The most comprehensive pathologic studies of colorectal GISTs were carried out by Miettinen et al., who reported a case series of 44 mesenchymal tumors of the colon, of which 37 were GIST and 7 were leiomyosarcomas. The cases were extracted from the Files of Armed Forces Institute of Pathology and Haartman Institute of the University of Helsinki, being registered in a 26-years period [6]. From the same data source, Miettinen et al. extracted the ano-rectal stromal tumors registered for 28 years, which summed up 133 GISTs, 3 leiomyomas and 8 leiomyosarcomas [10]. Changchien et al. reported a series of 46 cases diagnosed as leiomyosarcomas in a medical center in Taiwan over the course of 20 years. After immunohistochemistry was performed, 42 proved to be GISTs [13]. Feng et al. used the MEDLINE database and performed a study of 79 cases of colonic GISTs from case reports and clinical studies. The majority of tumors were high risk [7]. Liu et al. conducted a population-based analysis on 249 cases of colonic GISTs retrieved from the Surveillance, Epidemiology, and End Results (SEER) database and demonstrated a reduced overall survival compared to other locations [8].
Hassan et al. presented a clinical and pathologic study of 18 cases of colorectal GISTs (14 rectal and 4 colonic) registered in a 25-years period at Mayo Clinic, USA. The cases were associated with a poor prognosis [19]. By contrast, Liu et al. found that ano-rectal GISTs have a better outcome, compared to GISTs in other locations, in part because they are diagnosed at an earlier stage [20].
We managed to gather a total of 12 cases of colorectal GISTs diagnosed in our institution during the course of 14 years. Although the number of cases is limited, it reflects the low incidence of these tumors and is rather close to the experience of other health care centers. The patients diagnosed with gastrointestinal stromal tumors were over 50 year old in most of the cases, as Sert et al. also observe in their study [21]. Regarding site-related particularities, evidence shows that GISTs with different locations along the gastrointestinal tract have various clinical, histological and genetic features. The presentation symptoms of the patients with colorectal GISTs include the following: abdominal pain, obstruction, bleeding, perforation and abdominal or pelvic mass [7, 22]. Rectal GISTs can be incidentally detected on prostatic biopsy fragments or hemorrhoidopexy specimens [23, 24, 25]. Regarding the dimensions, few studies conducted on a significant number of cases showed that colonic GISTs were large tumors when they were clinically detected. Also, microscopic, incidental tumors of this type were discovered in surgical colon resections performed for different causes [26]. Rectal tumors have variable dimensions with an evolving spectrum from indolent to highly aggressive. Neoadjuvant therapy with imatinib proved to be useful in sphincter preservation in cases with indication for pelvic exenteration or abdomino-perineal resection, leading to tumor shrinkage and lowering the mitotic rate. Cavnar et al. stated that imatinib therapy prior to surgery is associated with improved oncologic outcome in cases of high-grade rectal GISTs, due to higher rates of organ and sphincter preservation and lower rates of positive margins [27].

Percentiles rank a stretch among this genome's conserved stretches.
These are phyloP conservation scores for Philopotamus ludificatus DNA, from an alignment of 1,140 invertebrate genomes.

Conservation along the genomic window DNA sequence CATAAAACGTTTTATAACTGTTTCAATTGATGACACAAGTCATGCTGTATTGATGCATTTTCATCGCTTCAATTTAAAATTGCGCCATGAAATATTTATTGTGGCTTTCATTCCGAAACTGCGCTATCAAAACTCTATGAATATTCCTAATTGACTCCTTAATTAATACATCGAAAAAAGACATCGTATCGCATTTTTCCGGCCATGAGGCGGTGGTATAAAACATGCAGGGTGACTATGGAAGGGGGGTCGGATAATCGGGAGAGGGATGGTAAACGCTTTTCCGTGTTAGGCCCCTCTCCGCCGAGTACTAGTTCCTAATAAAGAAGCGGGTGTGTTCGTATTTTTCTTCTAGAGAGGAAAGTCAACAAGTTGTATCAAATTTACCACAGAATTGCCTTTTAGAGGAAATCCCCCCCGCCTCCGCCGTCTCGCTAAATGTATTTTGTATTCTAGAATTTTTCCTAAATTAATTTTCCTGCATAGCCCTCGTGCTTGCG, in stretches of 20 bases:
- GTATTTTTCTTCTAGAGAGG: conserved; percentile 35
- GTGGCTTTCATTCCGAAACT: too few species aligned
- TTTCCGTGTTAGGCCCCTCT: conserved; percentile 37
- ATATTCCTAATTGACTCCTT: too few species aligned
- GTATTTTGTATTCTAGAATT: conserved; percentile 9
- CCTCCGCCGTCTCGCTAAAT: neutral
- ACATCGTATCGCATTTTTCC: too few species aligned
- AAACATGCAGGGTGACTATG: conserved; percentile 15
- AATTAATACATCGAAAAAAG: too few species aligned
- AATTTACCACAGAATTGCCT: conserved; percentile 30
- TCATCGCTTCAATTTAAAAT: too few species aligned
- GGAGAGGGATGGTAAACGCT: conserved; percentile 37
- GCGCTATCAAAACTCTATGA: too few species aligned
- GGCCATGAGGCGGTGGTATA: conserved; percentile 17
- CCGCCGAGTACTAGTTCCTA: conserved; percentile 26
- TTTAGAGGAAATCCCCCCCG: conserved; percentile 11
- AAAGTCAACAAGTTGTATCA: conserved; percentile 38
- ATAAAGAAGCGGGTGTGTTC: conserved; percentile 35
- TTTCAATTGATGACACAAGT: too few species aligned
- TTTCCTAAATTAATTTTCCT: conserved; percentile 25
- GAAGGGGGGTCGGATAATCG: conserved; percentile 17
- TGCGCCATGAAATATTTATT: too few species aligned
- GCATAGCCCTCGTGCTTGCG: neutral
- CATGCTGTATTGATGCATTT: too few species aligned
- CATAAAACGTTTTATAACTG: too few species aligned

Zhu et al. conducted a comparative study of different GIST locations and proved that overall survival is superior for rectal location compared with colonic and even gastric origin of the tumor. This is due to the fact that a higher percentage of rectal GISTs received systemic therapy when compared to the other locations [28].